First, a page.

Patients with metastatic melanoma who were treated with anti-PD-1 monotherapy (pembrolizumab or nivolumab) at the Erasmus MC Cancer Institute (Rotterdam, The Netherlands) were prospectively included in the MULTOMAB immune-monitoring trial (Dutch Trial Registry number NL6828) between May 2016 and March 2019, with a mean follow-up time of 1.8 years (SD: 10 months). Pembrolizumab was administered as a 3 weekly infusion of 2 mg/kg, and nivolumab as a 2 weekly infusion of 3 mg/kg. Patients who were treated with a prior line of immunotherapy or who received combination ICI therapy were excluded. Serum samples drawn at baseline and after 6 weeks (median 6, IQR 6–9 weeks) of treatment were available for the assessment of selected ECM biomarkers. All biomarker assays were performed blinded to clinical outcome and subject numbers were assigned to patients. The biomarker analyses were performed in August 2019. Progression-free survival (PFS) was defined as the time from the first administration of PD-1 ICI until progressive disease (PD; based on Response Evaluation Criteria in Solid Tumors version 1.1 (RECIST V.1.1))15 or death, whichever occurred first. OS was defined as the time from the first administration of PD-1 ICI until death. After treatment initiation, radiological evaluation by CT was usually performed every 3 months. For the determination of the best overall response (BOR) by RECIST V.1.1, a minimum duration of 90 days for stable disease (SD) was required. Confirmation of partial response (PR) or complete response (CR) was not required.

Assessment of biomarkers of extracellular matrix turnover in serum

Levels of ECM biomarkers were assessed in duplicates in serum samples using immunoassays (Nordic Bioscience, Herlev, Denmark) as previously described.7 In short, type III collagen formation were measured with a competitive ELISA targeting the PRO-C3. Moreover, type III collagen formation and cross-linking were measured with a sandwich ELISA targeting PC3X. C4G was measured with a competitive electrochemiluminescence assay. Lastly, C3M, C4M and VICM were measured with competitive ELISAs.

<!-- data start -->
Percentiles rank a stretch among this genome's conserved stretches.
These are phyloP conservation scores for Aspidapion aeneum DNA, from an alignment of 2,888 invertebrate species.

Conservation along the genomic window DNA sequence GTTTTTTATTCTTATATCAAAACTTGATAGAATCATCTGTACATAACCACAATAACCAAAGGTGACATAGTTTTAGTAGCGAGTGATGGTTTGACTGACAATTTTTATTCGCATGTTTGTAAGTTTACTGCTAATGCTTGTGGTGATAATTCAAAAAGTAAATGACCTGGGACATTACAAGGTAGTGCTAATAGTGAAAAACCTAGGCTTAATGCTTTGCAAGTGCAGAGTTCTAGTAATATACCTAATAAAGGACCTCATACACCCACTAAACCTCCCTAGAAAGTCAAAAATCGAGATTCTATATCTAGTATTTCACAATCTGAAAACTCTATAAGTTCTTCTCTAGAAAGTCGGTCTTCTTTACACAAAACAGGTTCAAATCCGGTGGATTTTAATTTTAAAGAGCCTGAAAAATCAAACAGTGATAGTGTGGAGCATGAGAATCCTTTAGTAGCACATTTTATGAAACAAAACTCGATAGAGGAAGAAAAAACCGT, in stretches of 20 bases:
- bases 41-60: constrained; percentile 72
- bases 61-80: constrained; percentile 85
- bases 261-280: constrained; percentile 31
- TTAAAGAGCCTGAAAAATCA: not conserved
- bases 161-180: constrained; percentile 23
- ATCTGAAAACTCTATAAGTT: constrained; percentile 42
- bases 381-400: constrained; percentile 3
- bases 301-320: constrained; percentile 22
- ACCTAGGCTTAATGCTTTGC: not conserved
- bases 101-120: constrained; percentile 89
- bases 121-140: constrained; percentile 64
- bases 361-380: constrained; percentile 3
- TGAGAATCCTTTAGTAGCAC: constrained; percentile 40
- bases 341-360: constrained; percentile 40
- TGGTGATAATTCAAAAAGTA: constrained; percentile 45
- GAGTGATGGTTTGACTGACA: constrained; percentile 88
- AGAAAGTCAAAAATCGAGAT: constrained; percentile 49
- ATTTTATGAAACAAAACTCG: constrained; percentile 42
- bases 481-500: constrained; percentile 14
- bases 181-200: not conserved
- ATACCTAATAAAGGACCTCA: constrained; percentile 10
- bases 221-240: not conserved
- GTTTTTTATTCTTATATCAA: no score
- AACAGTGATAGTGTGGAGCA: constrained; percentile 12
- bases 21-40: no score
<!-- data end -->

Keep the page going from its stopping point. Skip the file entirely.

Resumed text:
Statistical analysis

First, patient survival (PFS and OS) was visualized by the Kaplan-Meier approach and log-rank tests were used to determine differences between the curves after stratification of patients into quartile groups based on biomarker levels. Kaplan-Meier survival curves were also used to analyze survival outcomes in patients with a low type III collagen degradation to formation (C3M/PRO-C3) ratio (<1) compared with a high C3M/PRO-C3 ratio (>1). Moreover, survival outcomes were analyzed in patients with an evident increase in biomarkers (>20%) at week 6 compared with baseline versus the rest of the patients who did not have an evident increase. The association with survival (PFS and OS) was further analyzed using univariate and multivariate Cox regression analysis. Correction for potential confounding factors was performed, variables with a p value of ≤0.05 were considered for multivariate analyses. Test variables (ECM biomarkers) were included as continuous variable and stratified by the 75th percentile cut-off. Second, to study the association of baseline ECM biomarker levels with BOR, patients with PD were compared with patients with SD/PR/CR and analyzed using the Mann-Whitney U test. Lastly, the dynamics of ECM biomarkers were studied by determining the difference over time of individual ECM biomarkers, indicating an increase or decrease comparing baseline levels with levels during therapy using the Wilcoxon matched-pairs rank test. A Pearson’s correlation (two-tailed) was used to examine biomarker correlations, as well as the correlations of baseline biomarker levels with lactate dehydrogenase (LDH). Analyses were performed using MedCalc (V.16.8.4), IBM SPSS Statistics V.24.0.0.1 (Chicago, Illinois, USA) and Graphpad Prism V.8.3.0 (Graphpad Software). A p value of p<0.05 was considered to be statistically significant.

Results